Is Turmeric Safe During Pregnancy?

This yellow spice has a host of benefits, but high doses could harm a fetus. Learn more about the safety of ingesting turmeric during pregnancy.

People around the world boost the flavor of their dishes with herbs and spices, including turmeric. Commonly used in Indian cuisine, this antioxidant-rich yellow substance has numerous scientifically proven benefits. For example, it’s been shown to improve joint pain, digestive issues, fatigue, cholesterol, headaches, colds, cancer, diabetes, depression, and more. People can use the powdered or natural root forms of turmeric to spice their food, and they can also take capsules or supplements.

Pregnant women may be tempted to ingest turmeric to relieve inflammation, sore muscles, and aching joints. But it turns out that curcumin— the active ingredient in turmeric that makes up about 3% of it by weight—may cause problems in large doses. We spoke with three experts to figure out whether turmeric is really safe while expecting.

The Benefits of Turmeric During Pregnancy

According to Lizzy Swick, MS, RDN, curcumin has been shown to ease swelling and inflammation in pregnant women, and it can also relieve joint pain and back pain. Dr. Swick says turmeric can improve a host of other pregnancy complaints as well. “It’s soothing and supportive for the digestive tract and can prevent constipation,” she says. “Turmeric also supports a healthy immune system, which might help fight colds or allergies during pregnancy.” What’s more, turmeric balances blood sugar and helps ward off depression—a common side effect of carrying a child.

The Drawbacks of Turmeric During Pregnancy

Curcumin (the main compound in turmeric) might mimic the hormone estrogen in the body, according to Ilene Cohen, RDN, owner of PranaSpirit Nutrition & Wellness and New York State Academy of Nutrition and Dietetics Media spokesperson. As a result, curcumin can promote a menstrual period or stimulate uterine contractions, which could raise the risk of premature birth and miscarriage.

High doses of turmeric — more than what’s found in most foods — may also interfere with some medications like blood thinners and acid blockers. Additionally, “it’s possible to be sensitive to turmeric just like you could be sensitive to strawberries, gluten, or any other food,” says Swick. “If you notice any symptoms from turmeric, such as a rash or headache, take that as a sign from your body that turmeric isn't the best fit for you right now.”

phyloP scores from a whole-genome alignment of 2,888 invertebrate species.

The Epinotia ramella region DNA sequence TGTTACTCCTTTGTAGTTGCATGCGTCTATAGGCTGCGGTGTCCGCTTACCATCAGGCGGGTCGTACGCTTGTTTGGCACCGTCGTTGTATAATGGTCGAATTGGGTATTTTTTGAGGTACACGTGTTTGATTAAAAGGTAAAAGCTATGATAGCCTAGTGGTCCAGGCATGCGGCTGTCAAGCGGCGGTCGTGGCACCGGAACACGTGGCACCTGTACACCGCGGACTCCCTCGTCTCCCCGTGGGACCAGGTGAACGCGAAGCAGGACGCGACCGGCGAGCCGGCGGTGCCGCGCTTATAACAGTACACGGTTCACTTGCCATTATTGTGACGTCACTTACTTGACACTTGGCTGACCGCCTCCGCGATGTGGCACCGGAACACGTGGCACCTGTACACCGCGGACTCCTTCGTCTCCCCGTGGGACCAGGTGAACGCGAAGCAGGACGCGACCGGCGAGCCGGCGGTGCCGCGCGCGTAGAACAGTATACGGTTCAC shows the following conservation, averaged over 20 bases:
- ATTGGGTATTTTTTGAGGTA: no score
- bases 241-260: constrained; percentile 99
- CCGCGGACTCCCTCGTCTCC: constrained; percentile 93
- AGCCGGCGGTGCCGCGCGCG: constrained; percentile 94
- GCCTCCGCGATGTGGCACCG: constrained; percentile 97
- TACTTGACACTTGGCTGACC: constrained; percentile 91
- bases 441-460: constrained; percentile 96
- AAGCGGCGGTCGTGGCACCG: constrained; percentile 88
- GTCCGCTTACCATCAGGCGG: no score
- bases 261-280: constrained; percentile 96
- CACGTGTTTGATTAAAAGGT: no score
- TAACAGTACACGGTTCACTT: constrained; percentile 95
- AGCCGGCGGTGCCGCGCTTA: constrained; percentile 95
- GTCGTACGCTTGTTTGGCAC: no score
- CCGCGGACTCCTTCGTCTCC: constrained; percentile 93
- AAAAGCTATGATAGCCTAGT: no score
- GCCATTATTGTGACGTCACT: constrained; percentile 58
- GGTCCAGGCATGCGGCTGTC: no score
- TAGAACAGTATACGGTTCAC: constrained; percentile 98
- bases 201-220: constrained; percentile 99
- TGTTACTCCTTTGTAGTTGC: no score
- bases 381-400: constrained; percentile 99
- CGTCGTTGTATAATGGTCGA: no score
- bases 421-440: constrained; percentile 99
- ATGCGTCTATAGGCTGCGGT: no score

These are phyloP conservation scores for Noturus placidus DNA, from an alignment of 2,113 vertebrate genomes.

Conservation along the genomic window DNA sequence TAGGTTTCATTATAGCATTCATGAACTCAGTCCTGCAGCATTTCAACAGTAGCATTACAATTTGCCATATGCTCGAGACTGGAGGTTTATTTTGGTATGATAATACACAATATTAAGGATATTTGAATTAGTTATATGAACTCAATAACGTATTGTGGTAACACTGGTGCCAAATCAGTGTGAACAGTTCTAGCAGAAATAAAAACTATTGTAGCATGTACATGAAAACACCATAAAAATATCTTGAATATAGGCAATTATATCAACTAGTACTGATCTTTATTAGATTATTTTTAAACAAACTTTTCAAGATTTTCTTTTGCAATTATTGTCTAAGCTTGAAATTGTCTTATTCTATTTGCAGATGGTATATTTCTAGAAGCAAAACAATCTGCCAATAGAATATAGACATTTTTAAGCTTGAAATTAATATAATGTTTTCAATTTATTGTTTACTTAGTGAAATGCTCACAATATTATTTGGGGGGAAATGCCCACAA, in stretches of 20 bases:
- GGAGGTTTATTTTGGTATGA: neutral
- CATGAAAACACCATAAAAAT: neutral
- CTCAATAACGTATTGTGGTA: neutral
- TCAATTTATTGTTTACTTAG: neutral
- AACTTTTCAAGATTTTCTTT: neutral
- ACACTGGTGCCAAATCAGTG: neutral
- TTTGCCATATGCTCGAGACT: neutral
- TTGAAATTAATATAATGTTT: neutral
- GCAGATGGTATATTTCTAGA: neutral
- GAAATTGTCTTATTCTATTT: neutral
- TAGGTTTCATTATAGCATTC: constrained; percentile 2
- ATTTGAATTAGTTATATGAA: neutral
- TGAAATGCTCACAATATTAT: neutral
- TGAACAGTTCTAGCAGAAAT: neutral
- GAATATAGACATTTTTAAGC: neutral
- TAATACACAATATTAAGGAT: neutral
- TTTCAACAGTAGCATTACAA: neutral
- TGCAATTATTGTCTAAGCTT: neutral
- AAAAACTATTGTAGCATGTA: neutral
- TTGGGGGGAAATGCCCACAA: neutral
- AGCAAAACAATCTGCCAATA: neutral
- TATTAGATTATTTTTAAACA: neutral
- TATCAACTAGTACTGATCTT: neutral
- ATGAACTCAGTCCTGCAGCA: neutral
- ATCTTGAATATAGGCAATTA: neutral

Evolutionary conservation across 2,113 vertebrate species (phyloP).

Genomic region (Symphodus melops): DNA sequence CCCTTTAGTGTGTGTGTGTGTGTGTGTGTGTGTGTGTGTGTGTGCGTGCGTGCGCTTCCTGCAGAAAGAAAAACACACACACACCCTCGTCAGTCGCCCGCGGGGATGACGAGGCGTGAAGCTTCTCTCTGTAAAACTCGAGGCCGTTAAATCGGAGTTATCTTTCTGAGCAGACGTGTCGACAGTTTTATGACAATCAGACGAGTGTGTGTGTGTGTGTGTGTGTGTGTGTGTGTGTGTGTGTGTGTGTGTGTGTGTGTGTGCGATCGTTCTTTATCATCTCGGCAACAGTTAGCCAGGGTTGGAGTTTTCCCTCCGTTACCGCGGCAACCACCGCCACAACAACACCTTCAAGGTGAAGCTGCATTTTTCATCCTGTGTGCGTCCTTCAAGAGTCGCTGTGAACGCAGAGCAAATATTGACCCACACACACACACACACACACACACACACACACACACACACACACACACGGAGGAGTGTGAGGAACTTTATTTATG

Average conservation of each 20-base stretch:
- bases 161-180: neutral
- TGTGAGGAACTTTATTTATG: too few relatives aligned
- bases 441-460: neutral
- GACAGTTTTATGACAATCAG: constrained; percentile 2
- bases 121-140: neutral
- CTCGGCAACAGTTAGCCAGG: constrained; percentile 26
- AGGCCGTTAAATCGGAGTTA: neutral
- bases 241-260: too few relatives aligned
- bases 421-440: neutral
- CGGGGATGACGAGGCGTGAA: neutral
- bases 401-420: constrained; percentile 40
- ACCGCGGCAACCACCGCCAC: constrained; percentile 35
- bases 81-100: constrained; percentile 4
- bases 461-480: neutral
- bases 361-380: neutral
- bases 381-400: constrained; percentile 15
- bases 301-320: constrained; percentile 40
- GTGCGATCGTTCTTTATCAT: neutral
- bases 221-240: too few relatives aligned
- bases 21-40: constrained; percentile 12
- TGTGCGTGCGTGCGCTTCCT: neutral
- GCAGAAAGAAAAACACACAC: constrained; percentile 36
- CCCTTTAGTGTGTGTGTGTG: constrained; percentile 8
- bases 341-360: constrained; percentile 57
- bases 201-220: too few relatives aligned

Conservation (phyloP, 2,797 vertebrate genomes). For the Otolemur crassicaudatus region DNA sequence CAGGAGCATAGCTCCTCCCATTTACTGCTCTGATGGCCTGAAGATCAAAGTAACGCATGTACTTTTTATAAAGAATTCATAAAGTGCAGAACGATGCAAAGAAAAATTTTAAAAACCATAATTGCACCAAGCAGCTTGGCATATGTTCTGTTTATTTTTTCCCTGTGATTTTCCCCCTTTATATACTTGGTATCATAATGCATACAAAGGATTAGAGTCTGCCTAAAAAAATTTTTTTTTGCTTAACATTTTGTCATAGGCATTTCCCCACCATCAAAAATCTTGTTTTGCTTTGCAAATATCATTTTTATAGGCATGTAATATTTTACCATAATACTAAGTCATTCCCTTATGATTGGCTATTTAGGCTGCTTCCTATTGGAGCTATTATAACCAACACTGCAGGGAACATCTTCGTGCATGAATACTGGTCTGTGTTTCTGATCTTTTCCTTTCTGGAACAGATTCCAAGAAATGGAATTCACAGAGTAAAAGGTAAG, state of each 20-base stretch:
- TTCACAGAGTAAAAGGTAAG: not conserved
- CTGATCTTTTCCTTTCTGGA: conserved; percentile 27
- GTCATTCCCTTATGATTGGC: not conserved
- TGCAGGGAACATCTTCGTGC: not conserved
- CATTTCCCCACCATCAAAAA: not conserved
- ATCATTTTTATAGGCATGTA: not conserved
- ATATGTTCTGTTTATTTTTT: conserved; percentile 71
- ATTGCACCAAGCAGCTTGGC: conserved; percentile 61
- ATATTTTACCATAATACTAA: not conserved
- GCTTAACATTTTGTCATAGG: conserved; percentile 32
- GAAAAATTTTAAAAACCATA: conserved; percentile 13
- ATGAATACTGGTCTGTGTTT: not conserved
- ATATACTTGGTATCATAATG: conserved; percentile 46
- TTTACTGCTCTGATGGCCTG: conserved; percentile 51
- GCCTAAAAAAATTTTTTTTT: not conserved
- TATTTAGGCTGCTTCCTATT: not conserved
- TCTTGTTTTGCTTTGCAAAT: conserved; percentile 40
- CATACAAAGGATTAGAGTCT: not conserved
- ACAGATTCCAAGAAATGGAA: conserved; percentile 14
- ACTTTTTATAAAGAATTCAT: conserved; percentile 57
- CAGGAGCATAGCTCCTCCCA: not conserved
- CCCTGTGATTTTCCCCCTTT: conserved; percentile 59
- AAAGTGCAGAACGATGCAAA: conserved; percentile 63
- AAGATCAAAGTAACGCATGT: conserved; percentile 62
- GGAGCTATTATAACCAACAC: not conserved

Turmeric and Pregnancy: Is It Safe?

No clinical trials exist regarding the safety of turmeric or curcumin for pregnant women. That’s because it’s unethical to conduct this type of research, according to Swick. Because of the lack of evidence—and because of the potential side effects of turmeric for pregnant women—it’s best to err on the side of caution.

“During pregnancy, turmeric is likely safe when consumed in amounts commonly found in food, so adding turmeric as a culinary herb in cooking and sprinkling it in food should be fine,” explains Cohen. That’s because the curcumin content of dried or powdered turmeric isn’t very high, so it’s not absorbed well through the bloodstream.

On the other hand, “turmeric is likely unsafe when taken by mouth in medicinal amounts during pregnancy, and medical professionals warrant caution against consuming turmeric in supplements,” says Cohen. Supplements and capsules contain larger amounts of curcumin, which raises the risk of pregnancy complications.

In summary: “Skip the turmeric and curcumin pills and concentrates, but go for organic and fresh turmeric root or dried turmeric powder,” says Cohen. But you might decide to exercise caution and avoid turmeric altogether. After all, “there's nothing you can get from the supplement that you can’t get from a healthy, balanced diet,” says Cohen.

How to Use Turmeric During Pregnancy

If you decide to ingest turmeric while pregnant, you can safely use it to add color and flavor to your food, says Rachelle LaCroix Mallik, MA, RD, LDN, and owner of The Food Therapist, LLC. She adds that you can cook with the fresh root in dried or powdered form, such as the products from Golde. For example, sprinkle some turmeric in curry, eggs, grains, and vegetables. “Pregnant women can also add turmeric to smoothies with fruits and an avocado— maybe a berry smoothie with turmeric powder or root and avocado as a fat source,” says Cohen.

Another popular way to ingest turmeric is through a glass of “golden milk,” which can help you relax before bed and soothe digestive issues. “It's easy to make,” says Swick. “Heat some coconut milk (or milk of choice) on the stove and add a little ginger, cinnamon, cardamom, a pinch of turmeric powder, and a bit of black pepper. Sweeten as desired.” Make sure to consume golden milk in small amounts, though.

What Can I Eat During Pregnancy?

If you’re unsure whether to consume turmeric — or any other supplement or food—throughout pregnancy, you can always schedule an appointment with a dietician, says Mallik. Those without a dietician can ask their Ob-Gyn for advice. And remember: when in doubt, leave the food in question out of your diet. “It’s always better to eat a healthy diet than a bad diet enhanced with supplements,” says Mallik.

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